What You Do With What You Have

by Jim Stovall


Efficiency and productivity can offset and overcome virtually any disability, deficiency, or shortfall.  College graduates with degrees in engineering make $4.8 million over their careers while early childhood education graduates make $1.4 million throughout their working lives.  This would seem to indicate that anyone who wants to succeed financially should gravitate toward a career in engineering as opposed to teaching.  While this is logical, it would not be my advice. 


I recommend everyone pursue their passion both in their personal and their professional lives.  While it is true that school teachers earn less than engineers, I personally know public school teachers who have become multimillionaires through diligent saving and investing while you won’t have to look very hard to find engineers who seem to be able to master virtually any mathematical problem except their own finances.


The pursuit of money is a road that leads to dissatisfaction and, quite often, financial ruin.  The pursuit of passion invariably leads to happiness, satisfaction, and financial success. 


There are people who are succeeding in every field of endeavor while there is no career path that guarantees success. 


I have written 30 books to date, and six of them have been turned into major motion pictures.  I have played a cameo role in each of these movies.  In the first several films, I was a limo driver, but in the most recent movie—due to the fact we had a multimillion dollar limo with Raquel Welch riding in the back—I made my movie debut as a bartender. 


Because of these insignificant screen roles, I had to become a member of the actors union known as the Screen Actors Guild.  If you were to ask people randomly to describe individuals who pursue professions that make them rich, you would undoubtedly hear about movie stars, athletes, and recording artists.  As a union cardholder, I can tell you that the average member of the Screen Actors Guild, which represents the elite people in the profession who have acted in at least one movie or TV show, earns less than $1,000 per year.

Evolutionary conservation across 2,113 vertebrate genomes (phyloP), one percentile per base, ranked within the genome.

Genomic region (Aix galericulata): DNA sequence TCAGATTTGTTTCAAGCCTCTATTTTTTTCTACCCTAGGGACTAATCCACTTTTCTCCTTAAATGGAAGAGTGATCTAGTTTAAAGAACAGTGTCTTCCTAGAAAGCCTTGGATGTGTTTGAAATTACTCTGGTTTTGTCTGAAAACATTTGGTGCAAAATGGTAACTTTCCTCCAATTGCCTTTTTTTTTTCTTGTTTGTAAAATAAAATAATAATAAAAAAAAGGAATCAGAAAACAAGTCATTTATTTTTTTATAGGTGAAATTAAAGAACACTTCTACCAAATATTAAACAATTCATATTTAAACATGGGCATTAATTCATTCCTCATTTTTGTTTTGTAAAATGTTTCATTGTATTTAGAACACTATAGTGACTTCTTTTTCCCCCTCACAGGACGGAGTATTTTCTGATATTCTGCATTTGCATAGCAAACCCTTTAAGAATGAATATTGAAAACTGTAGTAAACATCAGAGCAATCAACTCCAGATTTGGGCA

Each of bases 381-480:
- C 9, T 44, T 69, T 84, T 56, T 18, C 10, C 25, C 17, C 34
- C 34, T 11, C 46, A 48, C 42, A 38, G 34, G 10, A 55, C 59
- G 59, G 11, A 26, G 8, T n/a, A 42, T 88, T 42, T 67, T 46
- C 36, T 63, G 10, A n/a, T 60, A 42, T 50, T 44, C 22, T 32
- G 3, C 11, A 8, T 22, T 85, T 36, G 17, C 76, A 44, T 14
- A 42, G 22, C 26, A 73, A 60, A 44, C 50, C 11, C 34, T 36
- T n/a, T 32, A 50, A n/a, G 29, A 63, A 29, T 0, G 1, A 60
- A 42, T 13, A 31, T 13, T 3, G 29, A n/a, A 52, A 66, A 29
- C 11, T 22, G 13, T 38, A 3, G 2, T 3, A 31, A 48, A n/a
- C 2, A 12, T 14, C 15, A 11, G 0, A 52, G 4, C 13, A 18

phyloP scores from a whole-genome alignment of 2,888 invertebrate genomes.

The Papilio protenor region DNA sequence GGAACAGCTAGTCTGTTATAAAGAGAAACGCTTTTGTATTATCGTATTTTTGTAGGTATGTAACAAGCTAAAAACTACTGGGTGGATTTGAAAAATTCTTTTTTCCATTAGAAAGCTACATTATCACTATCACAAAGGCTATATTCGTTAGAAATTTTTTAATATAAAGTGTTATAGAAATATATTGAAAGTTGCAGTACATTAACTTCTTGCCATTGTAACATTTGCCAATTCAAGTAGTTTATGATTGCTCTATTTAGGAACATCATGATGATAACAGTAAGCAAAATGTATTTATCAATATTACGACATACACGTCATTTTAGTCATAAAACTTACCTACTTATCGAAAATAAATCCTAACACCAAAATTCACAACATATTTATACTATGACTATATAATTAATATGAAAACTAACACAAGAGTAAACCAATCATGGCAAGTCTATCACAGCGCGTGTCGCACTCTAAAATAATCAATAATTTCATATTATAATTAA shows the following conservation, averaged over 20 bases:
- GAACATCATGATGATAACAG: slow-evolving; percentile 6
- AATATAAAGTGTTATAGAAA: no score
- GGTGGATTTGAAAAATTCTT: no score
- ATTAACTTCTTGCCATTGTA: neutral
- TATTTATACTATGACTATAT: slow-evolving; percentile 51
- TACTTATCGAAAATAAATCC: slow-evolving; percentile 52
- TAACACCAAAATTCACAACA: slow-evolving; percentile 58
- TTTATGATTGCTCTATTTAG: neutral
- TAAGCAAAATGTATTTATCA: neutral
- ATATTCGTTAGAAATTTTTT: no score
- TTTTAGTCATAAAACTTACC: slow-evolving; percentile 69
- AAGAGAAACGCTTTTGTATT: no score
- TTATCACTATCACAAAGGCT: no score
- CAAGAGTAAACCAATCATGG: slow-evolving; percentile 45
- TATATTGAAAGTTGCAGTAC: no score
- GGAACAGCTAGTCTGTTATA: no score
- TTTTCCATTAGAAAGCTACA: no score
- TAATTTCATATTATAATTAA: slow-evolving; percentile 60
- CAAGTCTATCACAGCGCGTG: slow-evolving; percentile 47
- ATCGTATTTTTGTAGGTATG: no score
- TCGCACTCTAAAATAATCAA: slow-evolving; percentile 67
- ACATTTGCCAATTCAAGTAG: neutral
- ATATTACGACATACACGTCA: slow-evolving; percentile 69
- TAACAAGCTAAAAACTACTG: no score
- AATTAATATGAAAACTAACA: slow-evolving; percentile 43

We all hear about the astronomical salaries in the NFL, NBA, and Major League Baseball; however, these salary numbers only apply to the top fraction of a percent of athletes who pursue a career in those sports.  While there are a relative handful of fabulously wealthy recording artists, the rock star lifestyle is only a myth for the vast majority of gifted and talented musicians.  While I would never discourage anyone from a career in entertainment, sports, or music, I would warn everyone against pursuing these professions or any other based on an expectation of wealth and riches. 


As a professional speaker, I have many people contact me who want to join our profession.  They have invariably heard about the lofty speaking fees.  While I am blessed to earn more money for an hour onstage than the annual income of the average family that lives in my home state, it’s important to remember that I made hundreds of speeches for free before I got paid, and had I been pursuing the speaking profession as a road to wealth, I would have quit years before I reached the promised land. 


As you go through your day today, pursue your passion instead of money, and you will have both.


Today’s the day!


Jim Stovall is the president of Narrative Television Network, as well as a published author of many books including The Ultimate Gift.  He is also a columnist and motivational speaker.  He may be reached at 5840 South Memorial Drive, Suite 312, Tulsa, OK74145-9082; by email